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7 Elements - Baby Development

Take a look at the 7 Elements System Tiny Love's step-by-step baby development guide

  •   Cognition
    The mental process through which we understand the world around us; learning, remembering, drawing conclusions and more.
  •   EQ
    The social and emotional skills that make up our character and enable us to function and interact with others.
  •   Fine Motor Skills
    Developing the body’s small muscles enables baby to grasp objects, perfect hand-eye coordination, speak and more.
    Fine Motor Skills
  •   Gross Motor Skills
    Developing the body’s large muscles facilitates head lifting, rolling over, crawling, sitting, walking and more.
    Gross Motor Skills
  •   Imagination & Creativity
    The skills that allow us to produce images, ideas, thoughts and even feelings that do not exist in reality and account for our ability to improvise and solve problems.
    Imagination & Creativity
  •   Language & Communication
    The ability to communicate thoughts and emotions both verbally and non-verbally, sharing our world with others.
    Language & Communication
  •   Senses
    Sight, sound, touch, smell and taste enable us to gather and process information from the world around us

EQ 3 -6m

Baby Becoming a Social Butterfly

Your Baby Becoming a Social Butterfly

At this age, your baby is a much more active participant, and even initiator, of interpersonal relationships with those around him. He can recognize and distinguish between the people who care for him, and begins to react specifically to each one, through laughter and other forms of communication.

Family and Friends versus Strangers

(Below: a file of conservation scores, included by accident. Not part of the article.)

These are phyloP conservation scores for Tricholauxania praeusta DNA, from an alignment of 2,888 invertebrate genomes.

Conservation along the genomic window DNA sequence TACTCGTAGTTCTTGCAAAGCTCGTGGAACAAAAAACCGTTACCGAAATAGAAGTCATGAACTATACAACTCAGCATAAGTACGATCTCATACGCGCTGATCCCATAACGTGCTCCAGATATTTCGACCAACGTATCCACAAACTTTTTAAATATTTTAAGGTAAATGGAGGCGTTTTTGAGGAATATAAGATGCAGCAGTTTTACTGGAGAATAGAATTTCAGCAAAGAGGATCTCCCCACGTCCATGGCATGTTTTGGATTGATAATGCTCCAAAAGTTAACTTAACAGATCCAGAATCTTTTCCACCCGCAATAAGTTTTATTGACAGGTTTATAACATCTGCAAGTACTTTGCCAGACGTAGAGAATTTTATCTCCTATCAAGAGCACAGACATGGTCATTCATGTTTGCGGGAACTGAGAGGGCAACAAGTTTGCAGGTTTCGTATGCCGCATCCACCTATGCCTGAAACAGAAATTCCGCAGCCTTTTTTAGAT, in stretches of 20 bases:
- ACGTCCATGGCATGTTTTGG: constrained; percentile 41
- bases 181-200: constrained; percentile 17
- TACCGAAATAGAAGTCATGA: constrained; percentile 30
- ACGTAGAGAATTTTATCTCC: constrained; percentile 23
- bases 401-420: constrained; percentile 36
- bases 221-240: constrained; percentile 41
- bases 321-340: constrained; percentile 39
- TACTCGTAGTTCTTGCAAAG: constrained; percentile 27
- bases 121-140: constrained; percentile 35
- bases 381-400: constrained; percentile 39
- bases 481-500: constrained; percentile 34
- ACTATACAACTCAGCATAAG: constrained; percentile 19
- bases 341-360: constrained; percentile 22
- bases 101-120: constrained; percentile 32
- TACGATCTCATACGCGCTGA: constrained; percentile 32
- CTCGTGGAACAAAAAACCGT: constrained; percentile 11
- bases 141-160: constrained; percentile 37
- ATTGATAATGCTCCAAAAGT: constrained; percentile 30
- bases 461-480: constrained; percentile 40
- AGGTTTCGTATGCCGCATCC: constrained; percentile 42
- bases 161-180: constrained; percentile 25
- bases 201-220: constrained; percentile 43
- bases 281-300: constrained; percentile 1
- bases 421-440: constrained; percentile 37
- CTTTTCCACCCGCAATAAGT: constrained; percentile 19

By about five months of age, your baby may stop smiling at unfamiliar faces. He may gaze at someone new quite seriously for a second, as if studying his or her features, and then burst out crying. The smile is now reserved for those he knows. These are the first signs of stranger anxiety. He is also now aware of how his actions cause reactions and, for example, expects you to smile back at him.

Exploring and Gaining Control

Baby begins to touch your face, exploring facial features, pulling hair, or sticking his fingers in your mouth – or his own. Through these actions he learns to distinguish between different sensations. Now that he can control his head movement he can regulate the degree of stimulation that he accepts. For instance, he will turn his head away when he becomes bored or if the stimulation is too intense.

Tiny Tips

  • When you try to calm your baby you are also teaching her ways to calm herself.
  • Let your baby lead the way. When she initiates communication, repeat the sounds she makes, and show interest in the toy she is playing with. This will help develop the baby's self-awareness and confidence.
  • Answering your baby's unique needs is not spoiling. It is the cornerstone of her emotional development.
  • Encourage your baby to experiment with new things. This communicates confidence in her abilities. Be verbal, even though the baby does not yet understand words. Express the feelings that she may be experiencing, by saying out loud, "You are frustrated because you wanted to get to that toy and it was hard," or "You are so happy now playing with Mommy." The baby is attentive to your tone, which reflects her feelings as she gradually gets to know herself better


  • Smiles with enjoyment at social interactions and familiar people.
  • Becomes suspicious of strangers (at approximately 5 months).
  • Basic feelings begin to manifest themselves such as happiness, anger, dislike, sadness and surprise.
  • Starts to regulate feelings, moving her head away or towards stimuli.